Confessions of a Septic Tank Novice

604 px 235

Here’s an example from one of our customers. Paul and his wife converted a barn into their home in 2005. With so much to be done, management of their new septic tank seemed like a low priority but sooner or later, it made sense to give more thought to it:

“A few years ago, my wife and I acquired a barn and set about converting it into a home for our young family. While I knew I’d be putting in a lot of hours on the project myself, dealing with all the joiners, the electricians, the plumbers and so on, one thing I barely gave any thought to was the sewage system. We are somewhat ‘off-grid’ so we knew we’d need our own septic tank. When the subject came up, we spoke to our builder, got a spec and bought one (a Klargester BioDisc, I believe). It was installed and it worked. ‘Great’, we thought, ‘job done’ – but we since came to understand that that’s not all there is to it.

You see, unlike the construction, electrics and internal plumbing, which are mostly visible and being consciously used every day, the sewage system is invisible and the, er, use it is put to is generally far removed from our conscious experience of it. That means that, as the years go on, it’s easy to spot any issues or give thought to making improvements to the ‘main’ build but you can be rather ill-prepared in the event of a problem with the sewage system.

Like any form of risk, when you actually start thinking about what can go wrong, bearing in mind the substances involved, you can quickly imagine a nightmare scenario – but that’s not helpful either. What then is the right level of concern to have – and how do you go from naive ignorance, by-pass pointless paranoia and arrive at a sensible level of understanding?

Predictably, common sense is a good start. There are plenty of helpful guides around on the internet to help you understand how septic tanks work and the more you read, the more comfortable you’ll become. Yes you can understand your septic tank’s design a little better but it actually helps most to appreciate that they even have a design – which is to say that they’re not worked by magic and that there are certain things they’re not really designed to do. I’ll avoid being too graphic but a good rule of thumb I’ve read is that “if it hasn’t come out of you, or wasn’t directly involved in the process, it probably shouldn’t go down there”. Sorry ladies, while it kind of sounds like sanitary items are included in that definition, nothing I’ve read has confirmed it – in fact, almost all advice is that they shouldn’t be.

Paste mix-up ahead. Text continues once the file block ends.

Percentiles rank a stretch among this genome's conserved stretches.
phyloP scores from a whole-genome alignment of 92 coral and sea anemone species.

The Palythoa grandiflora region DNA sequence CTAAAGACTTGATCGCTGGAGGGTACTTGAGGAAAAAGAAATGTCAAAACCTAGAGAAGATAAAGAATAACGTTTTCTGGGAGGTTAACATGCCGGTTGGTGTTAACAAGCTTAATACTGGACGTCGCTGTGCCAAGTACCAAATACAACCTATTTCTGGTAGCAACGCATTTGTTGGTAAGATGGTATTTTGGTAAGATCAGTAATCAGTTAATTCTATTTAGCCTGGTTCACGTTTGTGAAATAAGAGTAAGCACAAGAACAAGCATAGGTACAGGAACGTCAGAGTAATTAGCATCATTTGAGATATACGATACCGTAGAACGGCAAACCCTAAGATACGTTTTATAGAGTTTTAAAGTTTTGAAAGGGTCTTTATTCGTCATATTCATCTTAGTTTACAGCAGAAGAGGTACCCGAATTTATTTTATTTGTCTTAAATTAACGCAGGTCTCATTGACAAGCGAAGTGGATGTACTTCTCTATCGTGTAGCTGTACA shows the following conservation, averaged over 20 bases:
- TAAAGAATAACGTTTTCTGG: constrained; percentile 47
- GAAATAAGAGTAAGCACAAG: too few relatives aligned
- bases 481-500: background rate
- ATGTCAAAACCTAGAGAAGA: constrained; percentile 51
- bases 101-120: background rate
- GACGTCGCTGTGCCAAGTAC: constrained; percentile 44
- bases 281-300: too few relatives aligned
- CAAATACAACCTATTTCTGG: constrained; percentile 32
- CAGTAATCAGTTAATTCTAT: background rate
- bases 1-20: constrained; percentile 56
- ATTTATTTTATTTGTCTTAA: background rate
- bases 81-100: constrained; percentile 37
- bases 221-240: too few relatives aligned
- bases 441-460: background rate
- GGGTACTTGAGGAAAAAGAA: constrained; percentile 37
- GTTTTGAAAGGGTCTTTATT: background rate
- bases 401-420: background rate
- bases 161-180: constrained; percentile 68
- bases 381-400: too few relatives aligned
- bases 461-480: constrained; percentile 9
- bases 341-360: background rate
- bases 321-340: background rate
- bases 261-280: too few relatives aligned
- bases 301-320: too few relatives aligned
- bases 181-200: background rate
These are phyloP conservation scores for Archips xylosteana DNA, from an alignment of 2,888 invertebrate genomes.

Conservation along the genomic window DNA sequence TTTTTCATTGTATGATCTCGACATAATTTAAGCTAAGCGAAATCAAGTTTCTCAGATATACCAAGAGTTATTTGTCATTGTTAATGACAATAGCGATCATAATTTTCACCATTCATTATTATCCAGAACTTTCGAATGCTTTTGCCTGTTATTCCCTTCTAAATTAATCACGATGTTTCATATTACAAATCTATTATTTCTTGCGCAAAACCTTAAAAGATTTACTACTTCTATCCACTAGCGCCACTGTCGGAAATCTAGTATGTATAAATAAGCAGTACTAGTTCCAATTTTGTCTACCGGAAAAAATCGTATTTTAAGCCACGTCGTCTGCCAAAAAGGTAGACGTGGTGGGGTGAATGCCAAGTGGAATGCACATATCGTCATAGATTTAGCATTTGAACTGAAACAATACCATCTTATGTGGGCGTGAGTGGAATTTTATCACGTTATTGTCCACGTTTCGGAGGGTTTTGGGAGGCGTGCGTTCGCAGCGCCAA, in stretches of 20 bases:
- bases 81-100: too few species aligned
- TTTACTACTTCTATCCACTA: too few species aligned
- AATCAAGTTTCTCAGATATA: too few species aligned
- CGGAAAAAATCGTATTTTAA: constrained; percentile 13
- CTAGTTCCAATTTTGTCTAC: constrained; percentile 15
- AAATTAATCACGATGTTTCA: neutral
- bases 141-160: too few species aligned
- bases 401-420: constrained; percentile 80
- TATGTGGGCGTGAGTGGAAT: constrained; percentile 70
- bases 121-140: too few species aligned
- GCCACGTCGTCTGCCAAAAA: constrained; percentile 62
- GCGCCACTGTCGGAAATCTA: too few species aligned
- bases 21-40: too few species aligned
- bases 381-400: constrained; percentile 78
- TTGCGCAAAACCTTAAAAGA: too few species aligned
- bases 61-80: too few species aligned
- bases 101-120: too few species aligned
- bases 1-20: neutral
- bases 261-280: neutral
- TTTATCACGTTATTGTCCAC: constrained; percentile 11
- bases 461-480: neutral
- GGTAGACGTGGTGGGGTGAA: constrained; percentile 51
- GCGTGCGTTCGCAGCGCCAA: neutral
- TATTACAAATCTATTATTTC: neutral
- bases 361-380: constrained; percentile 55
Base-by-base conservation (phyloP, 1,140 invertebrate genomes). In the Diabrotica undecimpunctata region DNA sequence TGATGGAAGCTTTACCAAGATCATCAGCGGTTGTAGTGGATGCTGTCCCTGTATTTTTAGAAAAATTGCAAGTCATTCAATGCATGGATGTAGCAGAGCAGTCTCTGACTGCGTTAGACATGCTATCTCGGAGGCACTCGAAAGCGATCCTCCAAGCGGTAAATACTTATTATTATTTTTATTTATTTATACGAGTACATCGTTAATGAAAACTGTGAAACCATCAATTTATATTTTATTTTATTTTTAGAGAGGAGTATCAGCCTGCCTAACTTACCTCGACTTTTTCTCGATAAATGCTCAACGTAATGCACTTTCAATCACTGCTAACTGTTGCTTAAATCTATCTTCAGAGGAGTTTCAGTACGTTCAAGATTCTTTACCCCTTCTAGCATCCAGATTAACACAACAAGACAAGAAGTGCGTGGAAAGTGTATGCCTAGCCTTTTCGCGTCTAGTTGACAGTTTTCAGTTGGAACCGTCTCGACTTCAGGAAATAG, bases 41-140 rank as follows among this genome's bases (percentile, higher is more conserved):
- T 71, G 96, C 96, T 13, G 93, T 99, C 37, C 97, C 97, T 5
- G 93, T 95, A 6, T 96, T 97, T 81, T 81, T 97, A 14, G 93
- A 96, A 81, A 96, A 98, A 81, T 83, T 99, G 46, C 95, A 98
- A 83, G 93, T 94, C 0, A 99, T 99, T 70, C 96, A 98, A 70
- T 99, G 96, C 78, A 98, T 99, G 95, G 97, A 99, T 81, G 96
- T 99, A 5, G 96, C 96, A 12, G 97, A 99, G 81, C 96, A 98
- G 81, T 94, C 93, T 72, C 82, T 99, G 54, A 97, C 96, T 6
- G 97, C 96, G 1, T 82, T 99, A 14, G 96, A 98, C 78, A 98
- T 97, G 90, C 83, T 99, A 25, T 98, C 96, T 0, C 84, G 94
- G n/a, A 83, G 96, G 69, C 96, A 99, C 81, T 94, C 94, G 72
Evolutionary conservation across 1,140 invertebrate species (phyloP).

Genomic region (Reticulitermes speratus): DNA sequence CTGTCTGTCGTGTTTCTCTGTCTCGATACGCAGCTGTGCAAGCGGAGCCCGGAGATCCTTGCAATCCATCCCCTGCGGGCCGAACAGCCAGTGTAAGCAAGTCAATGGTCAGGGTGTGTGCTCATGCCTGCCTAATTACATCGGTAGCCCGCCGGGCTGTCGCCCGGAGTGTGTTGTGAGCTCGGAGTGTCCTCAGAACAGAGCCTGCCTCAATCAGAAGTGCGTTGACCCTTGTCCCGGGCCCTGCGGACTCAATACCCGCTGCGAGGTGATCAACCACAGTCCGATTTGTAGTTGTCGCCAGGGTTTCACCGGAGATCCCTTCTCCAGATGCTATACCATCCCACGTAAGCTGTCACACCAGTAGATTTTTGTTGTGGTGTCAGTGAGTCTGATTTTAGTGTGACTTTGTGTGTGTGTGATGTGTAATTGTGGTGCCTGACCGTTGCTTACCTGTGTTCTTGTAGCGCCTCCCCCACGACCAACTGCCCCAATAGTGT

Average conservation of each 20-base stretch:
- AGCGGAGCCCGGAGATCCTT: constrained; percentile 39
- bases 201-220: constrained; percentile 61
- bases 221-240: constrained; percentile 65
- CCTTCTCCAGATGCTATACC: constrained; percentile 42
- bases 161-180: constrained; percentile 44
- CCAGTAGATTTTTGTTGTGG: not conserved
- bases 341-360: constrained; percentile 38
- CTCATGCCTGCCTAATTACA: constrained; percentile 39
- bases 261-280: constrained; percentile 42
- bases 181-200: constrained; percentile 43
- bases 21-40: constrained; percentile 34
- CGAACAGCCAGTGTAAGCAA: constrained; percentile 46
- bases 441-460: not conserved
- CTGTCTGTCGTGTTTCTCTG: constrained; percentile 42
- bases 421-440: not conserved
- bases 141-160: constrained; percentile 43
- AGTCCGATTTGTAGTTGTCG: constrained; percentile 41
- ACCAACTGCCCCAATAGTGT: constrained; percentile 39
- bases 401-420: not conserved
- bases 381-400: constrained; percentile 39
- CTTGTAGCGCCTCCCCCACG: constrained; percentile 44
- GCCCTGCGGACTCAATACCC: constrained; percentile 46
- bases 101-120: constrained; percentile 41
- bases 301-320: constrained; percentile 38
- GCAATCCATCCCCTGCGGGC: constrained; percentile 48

Does that manage to sum up the basics without descending into unseemly technicality?

From there, the other ‘best practice’ aspects are a little more obvious:

  • Sludge will build up and should therefore be removed (every six months, ideally)
  • Bacteria is actually your friend and too much antibacterial matter down the sink will compromise your tank’s effectiveness
  • Liquids should be effectively dissipated over a large area but give some thought of the effects of extremely heavy rain if it ever manages to flood your drainage area. It’s not a nice thought to contemplate the possibility but it’s far better to do that (and have a plan) than to have to deal with the reality

Above all, the knowledge that help is at hand is a great way to remove the majority of the concern. We don’t just foolishly live in fear of ever getting tooth-ache; we appreciate we can’t ever completely remove the risk so we do what regular maintenance we can and engage a dentist to help us. The point is, once we’ve found a professional who can help, most of the concern can, like the waste itself, simply dilute itself away to nothing.”

Septic Tank Novice

Full image of renovation and septic tank installation in progress (above).

Have you done a self-build and installed a septic tank just when you’re busy dealing with the rest of the project? If so, have you fully considered the maintenance of your system? As long as you’re not at the point of dealing with a problem, there’s never a bad time to start and remember – we’re here to help!

Comments are closed.

Get In Touch With Us

  • Chartwell House
    5 Barnes Wallis Road
    Segensworth East
    Fareham
    Hampshire
    PO15 5TT
  • 0800 023 5301
  • Send us a message
  • UK Spill Association
  • Safe Contractor Approved
  • DNV
  • Driver CPC
  • Chartered Institute of Waste Management
  • Investors in People

© 2013 Cleansing Service Group Ltd. All rights reserved.
Registered in England & Wales no. 530446. Registered office: Chartwell House, 5 Barnes Wallis Road, Segensworth East, Fareham, Hampshire PO15 5TT. VAT number: 369 9227 01.
Website by Something Digital.

top